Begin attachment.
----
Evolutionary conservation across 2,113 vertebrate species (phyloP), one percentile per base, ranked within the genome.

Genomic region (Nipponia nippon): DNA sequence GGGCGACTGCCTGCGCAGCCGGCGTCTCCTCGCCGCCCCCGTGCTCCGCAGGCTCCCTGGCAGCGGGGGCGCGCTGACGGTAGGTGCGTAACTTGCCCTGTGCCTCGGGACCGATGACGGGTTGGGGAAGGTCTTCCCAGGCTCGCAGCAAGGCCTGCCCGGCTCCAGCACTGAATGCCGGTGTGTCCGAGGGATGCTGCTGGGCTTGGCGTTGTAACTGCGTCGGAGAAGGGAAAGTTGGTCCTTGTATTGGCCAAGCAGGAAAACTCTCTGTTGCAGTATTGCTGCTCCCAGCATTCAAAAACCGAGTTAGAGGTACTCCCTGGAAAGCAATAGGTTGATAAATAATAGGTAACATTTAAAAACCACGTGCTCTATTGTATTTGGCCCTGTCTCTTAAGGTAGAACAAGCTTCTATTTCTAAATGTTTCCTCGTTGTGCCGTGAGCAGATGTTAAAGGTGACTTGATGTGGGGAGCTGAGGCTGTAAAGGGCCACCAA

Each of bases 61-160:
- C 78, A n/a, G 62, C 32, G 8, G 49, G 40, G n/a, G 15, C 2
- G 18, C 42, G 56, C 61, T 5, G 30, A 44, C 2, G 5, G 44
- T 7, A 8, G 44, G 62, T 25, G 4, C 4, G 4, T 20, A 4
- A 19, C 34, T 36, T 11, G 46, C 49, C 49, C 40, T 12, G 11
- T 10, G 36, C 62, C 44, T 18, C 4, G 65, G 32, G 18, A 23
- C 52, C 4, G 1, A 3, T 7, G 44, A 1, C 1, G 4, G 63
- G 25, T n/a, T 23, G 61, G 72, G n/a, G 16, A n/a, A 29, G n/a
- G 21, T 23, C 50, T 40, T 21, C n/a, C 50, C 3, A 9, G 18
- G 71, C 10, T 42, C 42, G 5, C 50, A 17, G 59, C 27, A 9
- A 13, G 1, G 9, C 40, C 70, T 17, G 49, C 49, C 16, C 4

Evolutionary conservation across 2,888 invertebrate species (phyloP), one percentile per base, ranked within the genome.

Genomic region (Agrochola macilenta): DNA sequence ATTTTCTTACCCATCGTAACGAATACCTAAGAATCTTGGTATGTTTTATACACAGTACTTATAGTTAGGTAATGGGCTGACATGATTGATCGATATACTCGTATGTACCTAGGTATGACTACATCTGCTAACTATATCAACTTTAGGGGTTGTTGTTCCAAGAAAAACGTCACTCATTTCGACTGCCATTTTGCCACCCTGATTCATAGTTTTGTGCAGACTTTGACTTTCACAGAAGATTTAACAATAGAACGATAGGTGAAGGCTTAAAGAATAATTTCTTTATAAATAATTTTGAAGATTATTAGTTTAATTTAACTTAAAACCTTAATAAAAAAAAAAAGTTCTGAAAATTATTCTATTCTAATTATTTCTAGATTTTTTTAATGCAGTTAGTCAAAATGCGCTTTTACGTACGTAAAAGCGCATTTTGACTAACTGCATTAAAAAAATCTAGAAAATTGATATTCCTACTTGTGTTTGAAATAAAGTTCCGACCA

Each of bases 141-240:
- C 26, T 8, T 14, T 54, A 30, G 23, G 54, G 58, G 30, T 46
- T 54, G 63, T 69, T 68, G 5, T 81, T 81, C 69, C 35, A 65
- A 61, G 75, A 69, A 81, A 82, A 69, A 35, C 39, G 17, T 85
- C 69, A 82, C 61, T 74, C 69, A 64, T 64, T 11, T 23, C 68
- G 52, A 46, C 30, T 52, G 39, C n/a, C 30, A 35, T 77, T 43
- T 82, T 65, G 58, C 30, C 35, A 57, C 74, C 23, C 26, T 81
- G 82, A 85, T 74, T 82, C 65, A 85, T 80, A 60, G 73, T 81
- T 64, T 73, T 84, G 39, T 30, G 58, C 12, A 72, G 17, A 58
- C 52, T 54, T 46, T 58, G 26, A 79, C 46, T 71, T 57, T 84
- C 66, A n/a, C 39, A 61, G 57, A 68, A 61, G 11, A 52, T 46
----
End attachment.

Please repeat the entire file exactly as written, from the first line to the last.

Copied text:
Evolutionary conservation across 2,113 vertebrate species (phyloP), one percentile per base, ranked within the genome.

Genomic region (Nipponia nippon): DNA sequence GGGCGACTGCCTGCGCAGCCGGCGTCTCCTCGCCGCCCCCGTGCTCCGCAGGCTCCCTGGCAGCGGGGGCGCGCTGACGGTAGGTGCGTAACTTGCCCTGTGCCTCGGGACCGATGACGGGTTGGGGAAGGTCTTCCCAGGCTCGCAGCAAGGCCTGCCCGGCTCCAGCACTGAATGCCGGTGTGTCCGAGGGATGCTGCTGGGCTTGGCGTTGTAACTGCGTCGGAGAAGGGAAAGTTGGTCCTTGTATTGGCCAAGCAGGAAAACTCTCTGTTGCAGTATTGCTGCTCCCAGCATTCAAAAACCGAGTTAGAGGTACTCCCTGGAAAGCAATAGGTTGATAAATAATAGGTAACATTTAAAAACCACGTGCTCTATTGTATTTGGCCCTGTCTCTTAAGGTAGAACAAGCTTCTATTTCTAAATGTTTCCTCGTTGTGCCGTGAGCAGATGTTAAAGGTGACTTGATGTGGGGAGCTGAGGCTGTAAAGGGCCACCAA

Each of bases 61-160:
- C 78, A n/a, G 62, C 32, G 8, G 49, G 40, G n/a, G 15, C 2
- G 18, C 42, G 56, C 61, T 5, G 30, A 44, C 2, G 5, G 44
- T 7, A 8, G 44, G 62, T 25, G 4, C 4, G 4, T 20, A 4
- A 19, C 34, T 36, T 11, G 46, C 49, C 49, C 40, T 12, G 11
- T 10, G 36, C 62, C 44, T 18, C 4, G 65, G 32, G 18, A 23
- C 52, C 4, G 1, A 3, T 7, G 44, A 1, C 1, G 4, G 63
- G 25, T n/a, T 23, G 61, G 72, G n/a, G 16, A n/a, A 29, G n/a
- G 21, T 23, C 50, T 40, T 21, C n/a, C 50, C 3, A 9, G 18
- G 71, C 10, T 42, C 42, G 5, C 50, A 17, G 59, C 27, A 9
- A 13, G 1, G 9, C 40, C 70, T 17, G 49, C 49, C 16, C 4

Evolutionary conservation across 2,888 invertebrate species (phyloP), one percentile per base, ranked within the genome.

Genomic region (Agrochola macilenta): DNA sequence ATTTTCTTACCCATCGTAACGAATACCTAAGAATCTTGGTATGTTTTATACACAGTACTTATAGTTAGGTAATGGGCTGACATGATTGATCGATATACTCGTATGTACCTAGGTATGACTACATCTGCTAACTATATCAACTTTAGGGGTTGTTGTTCCAAGAAAAACGTCACTCATTTCGACTGCCATTTTGCCACCCTGATTCATAGTTTTGTGCAGACTTTGACTTTCACAGAAGATTTAACAATAGAACGATAGGTGAAGGCTTAAAGAATAATTTCTTTATAAATAATTTTGAAGATTATTAGTTTAATTTAACTTAAAACCTTAATAAAAAAAAAAAGTTCTGAAAATTATTCTATTCTAATTATTTCTAGATTTTTTTAATGCAGTTAGTCAAAATGCGCTTTTACGTACGTAAAAGCGCATTTTGACTAACTGCATTAAAAAAATCTAGAAAATTGATATTCCTACTTGTGTTTGAAATAAAGTTCCGACCA

Each of bases 141-240:
- C 26, T 8, T 14, T 54, A 30, G 23, G 54, G 58, G 30, T 46
- T 54, G 63, T 69, T 68, G 5, T 81, T 81, C 69, C 35, A 65
- A 61, G 75, A 69, A 81, A 82, A 69, A 35, C 39, G 17, T 85
- C 69, A 82, C 61, T 74, C 69, A 64, T 64, T 11, T 23, C 68
- G 52, A 46, C 30, T 52, G 39, C n/a, C 30, A 35, T 77, T 43
- T 82, T 65, G 58, C 30, C 35, A 57, C 74, C 23, C 26, T 81
- G 82, A 85, T 74, T 82, C 65, A 85, T 80, A 60, G 73, T 81
- T 64, T 73, T 84, G 39, T 30, G 58, C 12, A 72, G 17, A 58
- C 52, T 54, T 46, T 58, G 26, A 79, C 46, T 71, T 57, T 84
- C 66, A n/a, C 39, A 61, G 57, A 68, A 61, G 11, A 52, T 46